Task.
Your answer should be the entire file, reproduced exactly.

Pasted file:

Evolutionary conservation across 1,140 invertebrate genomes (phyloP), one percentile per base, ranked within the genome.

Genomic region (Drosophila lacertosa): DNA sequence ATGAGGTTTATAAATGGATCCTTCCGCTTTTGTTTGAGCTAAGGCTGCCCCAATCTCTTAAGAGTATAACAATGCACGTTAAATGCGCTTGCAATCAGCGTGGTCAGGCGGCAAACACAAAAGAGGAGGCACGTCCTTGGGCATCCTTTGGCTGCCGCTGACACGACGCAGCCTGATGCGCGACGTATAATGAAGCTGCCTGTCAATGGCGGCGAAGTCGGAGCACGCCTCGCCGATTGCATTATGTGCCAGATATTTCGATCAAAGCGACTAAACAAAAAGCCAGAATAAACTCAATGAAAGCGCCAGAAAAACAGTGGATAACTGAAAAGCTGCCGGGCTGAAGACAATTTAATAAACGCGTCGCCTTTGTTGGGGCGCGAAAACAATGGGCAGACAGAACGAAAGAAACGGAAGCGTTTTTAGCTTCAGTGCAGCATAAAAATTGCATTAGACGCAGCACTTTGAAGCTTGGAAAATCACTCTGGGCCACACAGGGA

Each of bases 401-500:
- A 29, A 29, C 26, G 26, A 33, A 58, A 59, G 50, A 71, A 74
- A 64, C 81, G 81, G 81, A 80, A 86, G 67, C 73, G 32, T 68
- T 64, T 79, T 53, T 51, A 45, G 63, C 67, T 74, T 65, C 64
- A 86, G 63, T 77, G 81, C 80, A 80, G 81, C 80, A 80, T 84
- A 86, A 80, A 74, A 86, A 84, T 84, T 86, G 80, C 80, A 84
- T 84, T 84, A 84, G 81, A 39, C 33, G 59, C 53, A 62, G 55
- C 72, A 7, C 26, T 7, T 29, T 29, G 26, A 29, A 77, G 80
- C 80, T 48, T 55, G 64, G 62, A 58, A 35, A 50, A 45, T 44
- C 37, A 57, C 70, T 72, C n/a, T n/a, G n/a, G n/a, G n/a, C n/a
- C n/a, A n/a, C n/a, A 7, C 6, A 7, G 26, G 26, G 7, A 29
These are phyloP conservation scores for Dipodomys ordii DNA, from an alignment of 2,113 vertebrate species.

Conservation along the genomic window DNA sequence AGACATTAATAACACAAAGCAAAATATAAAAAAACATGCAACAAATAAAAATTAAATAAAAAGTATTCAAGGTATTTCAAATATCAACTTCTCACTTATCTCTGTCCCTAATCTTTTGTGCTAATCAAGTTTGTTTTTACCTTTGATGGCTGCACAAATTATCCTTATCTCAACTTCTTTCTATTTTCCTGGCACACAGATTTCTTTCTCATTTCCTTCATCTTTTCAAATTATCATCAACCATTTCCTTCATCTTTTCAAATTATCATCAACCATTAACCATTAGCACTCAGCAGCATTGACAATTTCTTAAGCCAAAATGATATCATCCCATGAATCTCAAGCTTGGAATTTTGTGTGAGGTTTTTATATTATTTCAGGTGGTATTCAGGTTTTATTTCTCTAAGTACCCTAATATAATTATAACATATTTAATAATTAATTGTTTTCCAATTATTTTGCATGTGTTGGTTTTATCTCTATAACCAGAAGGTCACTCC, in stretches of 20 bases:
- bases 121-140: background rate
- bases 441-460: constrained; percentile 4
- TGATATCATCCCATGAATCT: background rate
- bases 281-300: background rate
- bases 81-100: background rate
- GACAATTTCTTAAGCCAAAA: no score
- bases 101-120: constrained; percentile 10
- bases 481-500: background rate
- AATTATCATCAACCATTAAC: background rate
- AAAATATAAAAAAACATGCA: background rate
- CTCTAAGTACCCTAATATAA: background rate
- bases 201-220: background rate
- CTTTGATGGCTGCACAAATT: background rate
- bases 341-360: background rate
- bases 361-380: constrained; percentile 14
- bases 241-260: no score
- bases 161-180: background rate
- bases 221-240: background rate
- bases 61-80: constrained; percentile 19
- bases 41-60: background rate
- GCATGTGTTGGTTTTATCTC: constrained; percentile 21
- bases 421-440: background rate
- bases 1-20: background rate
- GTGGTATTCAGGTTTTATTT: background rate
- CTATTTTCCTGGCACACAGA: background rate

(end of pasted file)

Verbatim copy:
Evolutionary conservation across 1,140 invertebrate genomes (phyloP), one percentile per base, ranked within the genome.

Genomic region (Drosophila lacertosa): DNA sequence ATGAGGTTTATAAATGGATCCTTCCGCTTTTGTTTGAGCTAAGGCTGCCCCAATCTCTTAAGAGTATAACAATGCACGTTAAATGCGCTTGCAATCAGCGTGGTCAGGCGGCAAACACAAAAGAGGAGGCACGTCCTTGGGCATCCTTTGGCTGCCGCTGACACGACGCAGCCTGATGCGCGACGTATAATGAAGCTGCCTGTCAATGGCGGCGAAGTCGGAGCACGCCTCGCCGATTGCATTATGTGCCAGATATTTCGATCAAAGCGACTAAACAAAAAGCCAGAATAAACTCAATGAAAGCGCCAGAAAAACAGTGGATAACTGAAAAGCTGCCGGGCTGAAGACAATTTAATAAACGCGTCGCCTTTGTTGGGGCGCGAAAACAATGGGCAGACAGAACGAAAGAAACGGAAGCGTTTTTAGCTTCAGTGCAGCATAAAAATTGCATTAGACGCAGCACTTTGAAGCTTGGAAAATCACTCTGGGCCACACAGGGA

Each of bases 401-500:
- A 29, A 29, C 26, G 26, A 33, A 58, A 59, G 50, A 71, A 74
- A 64, C 81, G 81, G 81, A 80, A 86, G 67, C 73, G 32, T 68
- T 64, T 79, T 53, T 51, A 45, G 63, C 67, T 74, T 65, C 64
- A 86, G 63, T 77, G 81, C 80, A 80, G 81, C 80, A 80, T 84
- A 86, A 80, A 74, A 86, A 84, T 84, T 86, G 80, C 80, A 84
- T 84, T 84, A 84, G 81, A 39, C 33, G 59, C 53, A 62, G 55
- C 72, A 7, C 26, T 7, T 29, T 29, G 26, A 29, A 77, G 80
- C 80, T 48, T 55, G 64, G 62, A 58, A 35, A 50, A 45, T 44
- C 37, A 57, C 70, T 72, C n/a, T n/a, G n/a, G n/a, G n/a, C n/a
- C n/a, A n/a, C n/a, A 7, C 6, A 7, G 26, G 26, G 7, A 29
These are phyloP conservation scores for Dipodomys ordii DNA, from an alignment of 2,113 vertebrate species.

Conservation along the genomic window DNA sequence AGACATTAATAACACAAAGCAAAATATAAAAAAACATGCAACAAATAAAAATTAAATAAAAAGTATTCAAGGTATTTCAAATATCAACTTCTCACTTATCTCTGTCCCTAATCTTTTGTGCTAATCAAGTTTGTTTTTACCTTTGATGGCTGCACAAATTATCCTTATCTCAACTTCTTTCTATTTTCCTGGCACACAGATTTCTTTCTCATTTCCTTCATCTTTTCAAATTATCATCAACCATTTCCTTCATCTTTTCAAATTATCATCAACCATTAACCATTAGCACTCAGCAGCATTGACAATTTCTTAAGCCAAAATGATATCATCCCATGAATCTCAAGCTTGGAATTTTGTGTGAGGTTTTTATATTATTTCAGGTGGTATTCAGGTTTTATTTCTCTAAGTACCCTAATATAATTATAACATATTTAATAATTAATTGTTTTCCAATTATTTTGCATGTGTTGGTTTTATCTCTATAACCAGAAGGTCACTCC, in stretches of 20 bases:
- bases 121-140: background rate
- bases 441-460: constrained; percentile 4
- TGATATCATCCCATGAATCT: background rate
- bases 281-300: background rate
- bases 81-100: background rate
- GACAATTTCTTAAGCCAAAA: no score
- bases 101-120: constrained; percentile 10
- bases 481-500: background rate
- AATTATCATCAACCATTAAC: background rate
- AAAATATAAAAAAACATGCA: background rate
- CTCTAAGTACCCTAATATAA: background rate
- bases 201-220: background rate
- CTTTGATGGCTGCACAAATT: background rate
- bases 341-360: background rate
- bases 361-380: constrained; percentile 14
- bases 241-260: no score
- bases 161-180: background rate
- bases 221-240: background rate
- bases 61-80: constrained; percentile 19
- bases 41-60: background rate
- GCATGTGTTGGTTTTATCTC: constrained; percentile 21
- bases 421-440: background rate
- bases 1-20: background rate
- GTGGTATTCAGGTTTTATTT: background rate
- CTATTTTCCTGGCACACAGA: background rate